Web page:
Magufuli under pressure to repeal the death penalty
Post-independence Tanzania leaders not enthusiastic about signing death warrants
Tanzania has come under fresh pressure to abolish the death penalty, echoing President John Magufuli’s assertion this past week, that he does not intend to endorse any execution of death row convicts.
Tanzania is one of the 21 countries in the world where the death penalty is still legal.
Dr Magufuli’s predecessor, Jakaya Kikwete, before completion his second term in November 2009, commuted the death sentences of 75 convicts to life imprisonment. President Benjamin Mkapa did not execute anyone but, Ali Hassan Mwinyi executed one in 1994, and Julius Nyerere two.
Last week, President Magufuli told Chief Justice Prof Ibrahim Juma that he does not even want to look at a list of death convicts requesting his endorsement “because I know how torturing it is.”
Harold Sungusia, a human rights advocate, says that execution by hanging is inhuman and should be abolished.
“Tanzania should abolish the death penalty and replace it with life imprisonment”, he said.
Mr Sungusia argued that convicts sentenced to hang are tortured psychologically because of not knowing their execution date.
The national coordinator for Tanzania Human Rights Defenders Coalition, Mr Onesmo ole Ngurumwa, said: “We support President Magufuli’s decision not to sign any certificate of execution.”
Mr ole Ngurumwa said several people convicted to death by hanging, were later freed on appeal. “Our legal machinery is not perfect enough to prove beyond reasonable doubt, the guilt of offendors brought before the courts. There are several cases where innocent people have been taken to court,” he added.
Some 465 people were sentenced to death as at 2015, and among these, are 20 women, Tanzania Commission for Human Rights and Good Governance said in a recent report.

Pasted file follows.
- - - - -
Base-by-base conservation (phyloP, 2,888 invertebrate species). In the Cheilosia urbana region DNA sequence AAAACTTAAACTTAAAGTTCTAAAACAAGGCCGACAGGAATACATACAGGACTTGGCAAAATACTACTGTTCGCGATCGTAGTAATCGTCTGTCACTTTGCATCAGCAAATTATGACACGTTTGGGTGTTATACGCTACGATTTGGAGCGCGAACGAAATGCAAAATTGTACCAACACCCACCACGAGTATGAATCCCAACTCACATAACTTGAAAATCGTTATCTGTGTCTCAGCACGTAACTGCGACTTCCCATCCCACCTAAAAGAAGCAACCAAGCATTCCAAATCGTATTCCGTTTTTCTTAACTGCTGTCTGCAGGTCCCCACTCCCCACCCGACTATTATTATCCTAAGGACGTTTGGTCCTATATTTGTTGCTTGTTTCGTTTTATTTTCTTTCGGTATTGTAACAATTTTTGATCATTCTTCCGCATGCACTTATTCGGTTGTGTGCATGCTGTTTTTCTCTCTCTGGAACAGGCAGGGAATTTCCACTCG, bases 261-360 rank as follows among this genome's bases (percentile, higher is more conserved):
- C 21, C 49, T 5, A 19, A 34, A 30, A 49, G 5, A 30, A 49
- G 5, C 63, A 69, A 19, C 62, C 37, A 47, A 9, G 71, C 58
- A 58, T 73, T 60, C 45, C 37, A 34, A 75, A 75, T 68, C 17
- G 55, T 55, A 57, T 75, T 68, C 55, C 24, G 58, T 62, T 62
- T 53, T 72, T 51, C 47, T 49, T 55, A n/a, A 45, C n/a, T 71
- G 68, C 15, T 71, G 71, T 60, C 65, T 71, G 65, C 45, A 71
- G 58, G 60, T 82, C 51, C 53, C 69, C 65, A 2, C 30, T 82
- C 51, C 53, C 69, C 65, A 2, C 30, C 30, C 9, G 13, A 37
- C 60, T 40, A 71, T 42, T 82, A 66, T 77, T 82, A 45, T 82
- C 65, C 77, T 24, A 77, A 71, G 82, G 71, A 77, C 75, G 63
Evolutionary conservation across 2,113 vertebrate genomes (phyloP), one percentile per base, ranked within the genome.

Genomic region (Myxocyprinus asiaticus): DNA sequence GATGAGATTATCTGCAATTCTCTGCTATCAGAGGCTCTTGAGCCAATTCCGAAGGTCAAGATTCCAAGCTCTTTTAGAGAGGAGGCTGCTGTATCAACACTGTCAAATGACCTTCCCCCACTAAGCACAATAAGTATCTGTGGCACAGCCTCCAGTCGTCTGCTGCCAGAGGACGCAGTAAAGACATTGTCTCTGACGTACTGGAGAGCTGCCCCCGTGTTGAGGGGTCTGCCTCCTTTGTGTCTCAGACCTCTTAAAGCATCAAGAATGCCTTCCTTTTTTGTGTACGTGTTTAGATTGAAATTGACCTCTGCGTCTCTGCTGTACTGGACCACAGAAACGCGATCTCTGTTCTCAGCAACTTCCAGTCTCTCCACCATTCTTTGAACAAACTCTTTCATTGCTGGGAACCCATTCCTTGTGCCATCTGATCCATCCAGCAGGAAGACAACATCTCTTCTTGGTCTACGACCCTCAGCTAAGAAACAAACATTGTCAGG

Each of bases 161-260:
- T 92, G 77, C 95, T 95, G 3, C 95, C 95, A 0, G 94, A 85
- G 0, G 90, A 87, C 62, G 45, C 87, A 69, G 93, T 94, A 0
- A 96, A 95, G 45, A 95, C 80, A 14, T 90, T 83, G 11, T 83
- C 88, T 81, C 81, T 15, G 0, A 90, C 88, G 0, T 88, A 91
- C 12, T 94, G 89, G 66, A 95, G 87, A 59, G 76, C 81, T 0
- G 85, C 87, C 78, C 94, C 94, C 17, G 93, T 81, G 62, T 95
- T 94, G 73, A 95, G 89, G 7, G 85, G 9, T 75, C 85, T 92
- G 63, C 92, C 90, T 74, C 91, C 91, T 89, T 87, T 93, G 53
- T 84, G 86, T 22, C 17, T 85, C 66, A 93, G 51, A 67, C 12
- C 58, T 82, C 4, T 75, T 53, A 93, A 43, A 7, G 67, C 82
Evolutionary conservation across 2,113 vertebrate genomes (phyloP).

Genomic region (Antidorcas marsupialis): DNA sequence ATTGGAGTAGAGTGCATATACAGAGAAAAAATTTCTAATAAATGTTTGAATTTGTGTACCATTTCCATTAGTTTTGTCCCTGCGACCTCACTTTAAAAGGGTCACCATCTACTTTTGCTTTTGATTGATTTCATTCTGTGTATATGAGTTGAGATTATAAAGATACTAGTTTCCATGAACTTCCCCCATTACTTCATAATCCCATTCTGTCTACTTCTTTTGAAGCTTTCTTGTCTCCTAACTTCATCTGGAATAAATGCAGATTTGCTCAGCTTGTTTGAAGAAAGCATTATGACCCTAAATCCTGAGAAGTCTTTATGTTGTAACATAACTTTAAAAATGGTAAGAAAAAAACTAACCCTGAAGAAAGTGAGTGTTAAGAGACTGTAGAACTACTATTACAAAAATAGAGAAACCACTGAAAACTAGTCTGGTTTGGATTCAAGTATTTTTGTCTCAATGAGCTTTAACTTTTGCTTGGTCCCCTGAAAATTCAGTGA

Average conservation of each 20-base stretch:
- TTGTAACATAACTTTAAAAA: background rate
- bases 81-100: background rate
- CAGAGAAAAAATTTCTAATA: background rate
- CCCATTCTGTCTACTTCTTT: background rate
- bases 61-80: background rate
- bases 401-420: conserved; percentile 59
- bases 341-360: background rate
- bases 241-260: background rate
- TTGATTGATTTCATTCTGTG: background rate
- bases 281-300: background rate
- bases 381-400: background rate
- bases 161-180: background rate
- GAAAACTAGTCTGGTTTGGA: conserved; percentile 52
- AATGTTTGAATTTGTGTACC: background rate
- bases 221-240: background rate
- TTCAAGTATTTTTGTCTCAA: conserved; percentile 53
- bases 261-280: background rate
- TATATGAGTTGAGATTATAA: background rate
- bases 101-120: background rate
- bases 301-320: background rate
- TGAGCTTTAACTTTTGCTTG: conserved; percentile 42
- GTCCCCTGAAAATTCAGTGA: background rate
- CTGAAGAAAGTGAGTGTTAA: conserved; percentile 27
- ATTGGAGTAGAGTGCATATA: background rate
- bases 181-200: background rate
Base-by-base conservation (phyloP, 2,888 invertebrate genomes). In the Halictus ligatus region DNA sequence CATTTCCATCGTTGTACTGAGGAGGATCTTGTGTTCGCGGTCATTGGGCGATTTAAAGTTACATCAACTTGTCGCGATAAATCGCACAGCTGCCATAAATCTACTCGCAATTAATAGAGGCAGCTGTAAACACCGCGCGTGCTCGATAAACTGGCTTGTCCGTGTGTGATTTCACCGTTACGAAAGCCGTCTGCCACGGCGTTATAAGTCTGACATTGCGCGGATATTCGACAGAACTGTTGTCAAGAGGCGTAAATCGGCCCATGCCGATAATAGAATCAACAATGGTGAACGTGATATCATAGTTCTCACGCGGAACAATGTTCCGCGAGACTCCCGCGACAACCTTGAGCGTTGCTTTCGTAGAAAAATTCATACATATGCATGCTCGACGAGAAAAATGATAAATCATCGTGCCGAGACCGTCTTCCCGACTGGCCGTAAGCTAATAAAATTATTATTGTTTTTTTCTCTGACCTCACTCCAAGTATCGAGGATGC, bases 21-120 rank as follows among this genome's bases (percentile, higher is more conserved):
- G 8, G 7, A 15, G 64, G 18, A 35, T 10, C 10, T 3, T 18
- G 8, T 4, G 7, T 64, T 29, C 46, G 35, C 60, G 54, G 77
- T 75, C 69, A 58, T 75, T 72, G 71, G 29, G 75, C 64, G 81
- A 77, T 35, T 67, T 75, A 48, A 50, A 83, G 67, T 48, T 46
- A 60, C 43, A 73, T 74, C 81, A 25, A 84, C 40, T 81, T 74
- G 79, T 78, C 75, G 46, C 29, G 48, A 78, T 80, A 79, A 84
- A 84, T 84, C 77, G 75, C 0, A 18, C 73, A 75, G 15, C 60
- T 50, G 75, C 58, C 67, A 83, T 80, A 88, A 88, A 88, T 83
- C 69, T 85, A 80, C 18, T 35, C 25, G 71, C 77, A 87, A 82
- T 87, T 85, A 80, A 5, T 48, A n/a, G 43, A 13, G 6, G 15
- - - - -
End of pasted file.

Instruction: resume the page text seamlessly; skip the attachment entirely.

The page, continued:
The Committee on Constitution and Legal Affairs had in April advised the government to review the death penalty to allow death row prisoners who have been in prison for long to have their sentences commuted to life imprisonment.
Mr Rashid Shangazi, the committee chairman, said his team recommended for review of this form of punishment because delays in executions not only affect death row prisoners, but also contravene the very human rights covenants that Tanzania has signed up to.
The Minister for Constitution and Legal Affairs, Prof Palamagamba Kabudi said Tanzania would work out the issues raised by parliament.
The Legal and Human Rights Center (LHRC) had said in its report that a death sentence is the most serious punishment that can be imposed on an offender convicted of a capital offence, notably murder, treason and any other grave offences as specified in the Penal Code, Cap 16 of the laws of Tanzania.
Dr Hellen Kijo-bisimba, the LHRC executive director, commended the president for his stance, but demanded that he goes further and abolishes the death penalty.
Despite pressure from lawmakers and activists calling for the killers of people living with albinism to be hanged, President Kikwete did not sign their execution.
In Zanzibar, the Penal Decree Act provides the death penalty for murder.
Tanzania has been a party to the International Covenant on Civil and Political Rights since 1976 and also ratified the African Charter on Human and Peoples’ Rights in 1984 and the Protocol to the African Charter on the Establishment of the African Court on Human and Peoples’ Rights in 2006.
Marking International Albinism Awareness Day in Arusha, Tanzania. There have been calls for execution of killers of albinos.